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The next step is to enter the name of the folder with the files in in the dialog:

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With that done, a new Query screen appears with a list of the files in the folder:

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You then need to hit the icon with the two down arrows and a horizontal line that I’ve highlighted in the screenshot above, next to the Content heading. This then shows the data in the files (obviously I’ve had to scrub out the sensitive data here):

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You can then use the first row as the column headers:

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Filter the data so that the row with the second set of column headers is removed (I wonder if there’s a way to do this automatically when importing multiple csv files?) by clicking on the Date and Time column and deselecting the value “Date and Time” as shown:

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Right-click on each column you don’t want to import (such as IP Address) and selecting Hide:

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Right-click on the Date and Time column and select Remove Duplicates to remove any records that appear in both log files (I’m assuming that there were no cases where two people hit a page at exactly the same date and time, which of course may not be completely correct):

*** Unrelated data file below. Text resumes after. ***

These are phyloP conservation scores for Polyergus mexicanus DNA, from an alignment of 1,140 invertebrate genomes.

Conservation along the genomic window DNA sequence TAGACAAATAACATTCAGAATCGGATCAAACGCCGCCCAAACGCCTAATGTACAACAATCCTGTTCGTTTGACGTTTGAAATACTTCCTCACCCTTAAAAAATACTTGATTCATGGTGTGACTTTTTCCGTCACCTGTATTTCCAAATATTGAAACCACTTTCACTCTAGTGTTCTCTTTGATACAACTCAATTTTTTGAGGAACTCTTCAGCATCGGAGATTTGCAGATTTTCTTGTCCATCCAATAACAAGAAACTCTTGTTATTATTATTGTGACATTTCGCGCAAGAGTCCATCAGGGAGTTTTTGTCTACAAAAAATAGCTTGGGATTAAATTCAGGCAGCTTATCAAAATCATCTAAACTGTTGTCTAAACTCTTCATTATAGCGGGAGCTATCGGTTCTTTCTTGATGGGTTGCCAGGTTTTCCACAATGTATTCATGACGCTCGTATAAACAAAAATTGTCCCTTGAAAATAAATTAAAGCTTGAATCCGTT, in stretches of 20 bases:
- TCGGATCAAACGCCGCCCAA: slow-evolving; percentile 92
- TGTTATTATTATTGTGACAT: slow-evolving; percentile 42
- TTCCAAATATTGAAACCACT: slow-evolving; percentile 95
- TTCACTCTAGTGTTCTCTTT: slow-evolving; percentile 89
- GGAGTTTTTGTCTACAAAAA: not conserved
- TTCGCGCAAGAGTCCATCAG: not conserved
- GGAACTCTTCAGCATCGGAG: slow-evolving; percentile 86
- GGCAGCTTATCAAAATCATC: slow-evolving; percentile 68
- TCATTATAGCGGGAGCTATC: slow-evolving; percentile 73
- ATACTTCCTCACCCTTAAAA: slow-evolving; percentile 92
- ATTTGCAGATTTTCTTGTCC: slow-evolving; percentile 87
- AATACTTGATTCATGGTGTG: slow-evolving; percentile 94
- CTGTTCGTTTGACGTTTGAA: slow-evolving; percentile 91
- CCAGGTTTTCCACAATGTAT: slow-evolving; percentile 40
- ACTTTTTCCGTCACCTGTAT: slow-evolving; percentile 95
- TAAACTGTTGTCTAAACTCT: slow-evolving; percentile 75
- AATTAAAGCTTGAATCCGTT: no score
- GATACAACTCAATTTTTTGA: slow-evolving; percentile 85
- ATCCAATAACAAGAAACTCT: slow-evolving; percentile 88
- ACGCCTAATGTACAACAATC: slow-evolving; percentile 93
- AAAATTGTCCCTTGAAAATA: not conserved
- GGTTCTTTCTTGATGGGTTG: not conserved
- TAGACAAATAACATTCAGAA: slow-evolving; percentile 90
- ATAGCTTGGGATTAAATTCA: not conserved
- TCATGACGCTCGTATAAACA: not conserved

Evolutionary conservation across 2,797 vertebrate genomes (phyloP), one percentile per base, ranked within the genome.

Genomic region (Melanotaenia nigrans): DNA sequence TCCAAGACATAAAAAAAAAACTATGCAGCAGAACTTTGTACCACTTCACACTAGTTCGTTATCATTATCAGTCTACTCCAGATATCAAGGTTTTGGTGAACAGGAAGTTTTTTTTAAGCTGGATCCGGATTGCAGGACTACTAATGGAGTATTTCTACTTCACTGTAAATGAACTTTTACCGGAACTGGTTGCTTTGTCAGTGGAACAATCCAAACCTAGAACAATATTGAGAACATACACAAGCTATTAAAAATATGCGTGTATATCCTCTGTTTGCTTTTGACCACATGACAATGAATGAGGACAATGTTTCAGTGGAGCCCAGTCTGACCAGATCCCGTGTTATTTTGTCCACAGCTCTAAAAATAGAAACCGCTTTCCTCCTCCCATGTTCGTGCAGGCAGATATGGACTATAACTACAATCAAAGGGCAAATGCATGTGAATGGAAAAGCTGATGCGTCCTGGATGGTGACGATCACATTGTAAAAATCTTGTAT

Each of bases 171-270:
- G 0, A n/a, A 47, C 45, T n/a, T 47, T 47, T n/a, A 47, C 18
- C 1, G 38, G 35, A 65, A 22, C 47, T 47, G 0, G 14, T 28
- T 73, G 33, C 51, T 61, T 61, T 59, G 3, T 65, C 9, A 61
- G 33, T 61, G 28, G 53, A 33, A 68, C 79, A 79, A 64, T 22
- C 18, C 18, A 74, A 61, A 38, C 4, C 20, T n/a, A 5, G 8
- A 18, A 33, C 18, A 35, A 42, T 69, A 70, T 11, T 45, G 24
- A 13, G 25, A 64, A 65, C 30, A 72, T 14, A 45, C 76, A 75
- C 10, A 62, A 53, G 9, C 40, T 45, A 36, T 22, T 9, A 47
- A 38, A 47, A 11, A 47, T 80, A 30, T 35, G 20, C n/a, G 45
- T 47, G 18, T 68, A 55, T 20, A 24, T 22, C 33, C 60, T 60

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And force the Date and Time column to be treated as a Date/Time type:

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And bingo, you’re done. Here are all the steps in the import, all of which can be edited, deleted, reordered etc:

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The data is then loaded into a table in a worksheet (though you can turn that off), and by clicking “Load to data model” in the Query Settings pane you can load the data into the Excel data model:

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(NB I found some issues with loading date data into the data model and US/European date formats that I’ve reported here, but don’t forget this is beta software so there are bound to be problems like this)

You can build cool Power View reports using this data:

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Or even explore it on a 3D map with GeoFlow:

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Fun, isn’t it?